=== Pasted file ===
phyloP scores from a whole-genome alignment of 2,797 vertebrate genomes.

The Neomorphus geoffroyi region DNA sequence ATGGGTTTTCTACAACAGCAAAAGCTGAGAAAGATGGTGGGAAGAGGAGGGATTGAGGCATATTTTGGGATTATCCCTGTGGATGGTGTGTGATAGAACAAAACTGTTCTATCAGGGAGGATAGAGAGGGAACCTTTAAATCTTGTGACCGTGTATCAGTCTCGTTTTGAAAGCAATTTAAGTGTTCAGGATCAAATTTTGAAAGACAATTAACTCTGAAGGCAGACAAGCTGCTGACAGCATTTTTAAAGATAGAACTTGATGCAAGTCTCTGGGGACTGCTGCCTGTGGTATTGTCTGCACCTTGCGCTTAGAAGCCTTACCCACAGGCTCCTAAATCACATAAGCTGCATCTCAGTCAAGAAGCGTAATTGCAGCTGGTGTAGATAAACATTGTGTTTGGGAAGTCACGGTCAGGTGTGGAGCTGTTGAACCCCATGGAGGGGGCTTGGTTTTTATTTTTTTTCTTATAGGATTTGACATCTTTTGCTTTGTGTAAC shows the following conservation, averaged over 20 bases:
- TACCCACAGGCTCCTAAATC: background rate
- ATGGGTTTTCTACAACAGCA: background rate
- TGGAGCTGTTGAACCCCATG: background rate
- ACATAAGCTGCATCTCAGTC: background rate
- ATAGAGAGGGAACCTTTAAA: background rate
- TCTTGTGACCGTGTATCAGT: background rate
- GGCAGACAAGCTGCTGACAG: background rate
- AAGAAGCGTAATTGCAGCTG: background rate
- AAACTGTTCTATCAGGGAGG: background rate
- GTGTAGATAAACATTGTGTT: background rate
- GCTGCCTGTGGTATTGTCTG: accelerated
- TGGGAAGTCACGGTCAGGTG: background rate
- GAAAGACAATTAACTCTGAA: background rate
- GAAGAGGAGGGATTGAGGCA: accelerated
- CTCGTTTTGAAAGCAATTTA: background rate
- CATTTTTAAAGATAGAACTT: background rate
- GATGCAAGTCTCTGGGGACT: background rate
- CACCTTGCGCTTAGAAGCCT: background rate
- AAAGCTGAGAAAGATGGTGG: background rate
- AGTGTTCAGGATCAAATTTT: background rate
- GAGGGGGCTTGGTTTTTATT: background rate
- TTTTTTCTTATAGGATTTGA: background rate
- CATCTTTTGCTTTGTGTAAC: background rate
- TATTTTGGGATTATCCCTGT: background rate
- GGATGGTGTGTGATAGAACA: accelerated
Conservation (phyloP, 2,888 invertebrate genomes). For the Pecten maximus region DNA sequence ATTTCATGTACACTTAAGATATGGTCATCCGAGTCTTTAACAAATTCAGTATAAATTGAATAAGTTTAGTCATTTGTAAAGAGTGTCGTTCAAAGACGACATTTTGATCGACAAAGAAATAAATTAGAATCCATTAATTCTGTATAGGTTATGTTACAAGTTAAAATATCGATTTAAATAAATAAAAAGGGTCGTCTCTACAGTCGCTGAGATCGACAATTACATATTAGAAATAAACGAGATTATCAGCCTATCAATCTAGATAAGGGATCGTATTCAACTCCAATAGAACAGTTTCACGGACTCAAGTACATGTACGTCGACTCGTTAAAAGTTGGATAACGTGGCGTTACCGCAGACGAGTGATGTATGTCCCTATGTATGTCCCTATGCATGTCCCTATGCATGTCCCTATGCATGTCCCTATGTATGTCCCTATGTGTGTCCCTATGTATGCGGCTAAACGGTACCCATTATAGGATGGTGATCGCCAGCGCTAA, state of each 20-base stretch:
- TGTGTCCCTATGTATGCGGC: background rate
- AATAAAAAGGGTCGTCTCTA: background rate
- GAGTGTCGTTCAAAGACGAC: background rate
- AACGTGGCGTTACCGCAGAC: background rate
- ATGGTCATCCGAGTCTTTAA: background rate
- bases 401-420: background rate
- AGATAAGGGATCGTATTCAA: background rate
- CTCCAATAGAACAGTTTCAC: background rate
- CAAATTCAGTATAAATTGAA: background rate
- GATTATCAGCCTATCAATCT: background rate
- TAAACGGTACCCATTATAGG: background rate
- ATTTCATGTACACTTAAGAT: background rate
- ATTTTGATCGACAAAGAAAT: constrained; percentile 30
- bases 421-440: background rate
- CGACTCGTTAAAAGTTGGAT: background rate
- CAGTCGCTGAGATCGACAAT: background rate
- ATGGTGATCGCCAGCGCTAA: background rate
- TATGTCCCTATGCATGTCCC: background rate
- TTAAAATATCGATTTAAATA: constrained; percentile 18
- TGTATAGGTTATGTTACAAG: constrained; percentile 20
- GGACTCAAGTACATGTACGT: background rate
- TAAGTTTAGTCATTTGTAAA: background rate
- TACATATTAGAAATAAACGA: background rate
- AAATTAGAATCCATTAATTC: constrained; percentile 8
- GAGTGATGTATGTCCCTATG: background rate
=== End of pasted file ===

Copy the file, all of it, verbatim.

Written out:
phyloP scores from a whole-genome alignment of 2,797 vertebrate genomes.

The Neomorphus geoffroyi region DNA sequence ATGGGTTTTCTACAACAGCAAAAGCTGAGAAAGATGGTGGGAAGAGGAGGGATTGAGGCATATTTTGGGATTATCCCTGTGGATGGTGTGTGATAGAACAAAACTGTTCTATCAGGGAGGATAGAGAGGGAACCTTTAAATCTTGTGACCGTGTATCAGTCTCGTTTTGAAAGCAATTTAAGTGTTCAGGATCAAATTTTGAAAGACAATTAACTCTGAAGGCAGACAAGCTGCTGACAGCATTTTTAAAGATAGAACTTGATGCAAGTCTCTGGGGACTGCTGCCTGTGGTATTGTCTGCACCTTGCGCTTAGAAGCCTTACCCACAGGCTCCTAAATCACATAAGCTGCATCTCAGTCAAGAAGCGTAATTGCAGCTGGTGTAGATAAACATTGTGTTTGGGAAGTCACGGTCAGGTGTGGAGCTGTTGAACCCCATGGAGGGGGCTTGGTTTTTATTTTTTTTCTTATAGGATTTGACATCTTTTGCTTTGTGTAAC shows the following conservation, averaged over 20 bases:
- TACCCACAGGCTCCTAAATC: background rate
- ATGGGTTTTCTACAACAGCA: background rate
- TGGAGCTGTTGAACCCCATG: background rate
- ACATAAGCTGCATCTCAGTC: background rate
- ATAGAGAGGGAACCTTTAAA: background rate
- TCTTGTGACCGTGTATCAGT: background rate
- GGCAGACAAGCTGCTGACAG: background rate
- AAGAAGCGTAATTGCAGCTG: background rate
- AAACTGTTCTATCAGGGAGG: background rate
- GTGTAGATAAACATTGTGTT: background rate
- GCTGCCTGTGGTATTGTCTG: accelerated
- TGGGAAGTCACGGTCAGGTG: background rate
- GAAAGACAATTAACTCTGAA: background rate
- GAAGAGGAGGGATTGAGGCA: accelerated
- CTCGTTTTGAAAGCAATTTA: background rate
- CATTTTTAAAGATAGAACTT: background rate
- GATGCAAGTCTCTGGGGACT: background rate
- CACCTTGCGCTTAGAAGCCT: background rate
- AAAGCTGAGAAAGATGGTGG: background rate
- AGTGTTCAGGATCAAATTTT: background rate
- GAGGGGGCTTGGTTTTTATT: background rate
- TTTTTTCTTATAGGATTTGA: background rate
- CATCTTTTGCTTTGTGTAAC: background rate
- TATTTTGGGATTATCCCTGT: background rate
- GGATGGTGTGTGATAGAACA: accelerated
Conservation (phyloP, 2,888 invertebrate genomes). For the Pecten maximus region DNA sequence ATTTCATGTACACTTAAGATATGGTCATCCGAGTCTTTAACAAATTCAGTATAAATTGAATAAGTTTAGTCATTTGTAAAGAGTGTCGTTCAAAGACGACATTTTGATCGACAAAGAAATAAATTAGAATCCATTAATTCTGTATAGGTTATGTTACAAGTTAAAATATCGATTTAAATAAATAAAAAGGGTCGTCTCTACAGTCGCTGAGATCGACAATTACATATTAGAAATAAACGAGATTATCAGCCTATCAATCTAGATAAGGGATCGTATTCAACTCCAATAGAACAGTTTCACGGACTCAAGTACATGTACGTCGACTCGTTAAAAGTTGGATAACGTGGCGTTACCGCAGACGAGTGATGTATGTCCCTATGTATGTCCCTATGCATGTCCCTATGCATGTCCCTATGCATGTCCCTATGTATGTCCCTATGTGTGTCCCTATGTATGCGGCTAAACGGTACCCATTATAGGATGGTGATCGCCAGCGCTAA, state of each 20-base stretch:
- TGTGTCCCTATGTATGCGGC: background rate
- AATAAAAAGGGTCGTCTCTA: background rate
- GAGTGTCGTTCAAAGACGAC: background rate
- AACGTGGCGTTACCGCAGAC: background rate
- ATGGTCATCCGAGTCTTTAA: background rate
- bases 401-420: background rate
- AGATAAGGGATCGTATTCAA: background rate
- CTCCAATAGAACAGTTTCAC: background rate
- CAAATTCAGTATAAATTGAA: background rate
- GATTATCAGCCTATCAATCT: background rate
- TAAACGGTACCCATTATAGG: background rate
- ATTTCATGTACACTTAAGAT: background rate
- ATTTTGATCGACAAAGAAAT: constrained; percentile 30
- bases 421-440: background rate
- CGACTCGTTAAAAGTTGGAT: background rate
- CAGTCGCTGAGATCGACAAT: background rate
- ATGGTGATCGCCAGCGCTAA: background rate
- TATGTCCCTATGCATGTCCC: background rate
- TTAAAATATCGATTTAAATA: constrained; percentile 18
- TGTATAGGTTATGTTACAAG: constrained; percentile 20
- GGACTCAAGTACATGTACGT: background rate
- TAAGTTTAGTCATTTGTAAA: background rate
- TACATATTAGAAATAAACGA: background rate
- AAATTAGAATCCATTAATTC: constrained; percentile 8
- GAGTGATGTATGTCCCTATG: background rate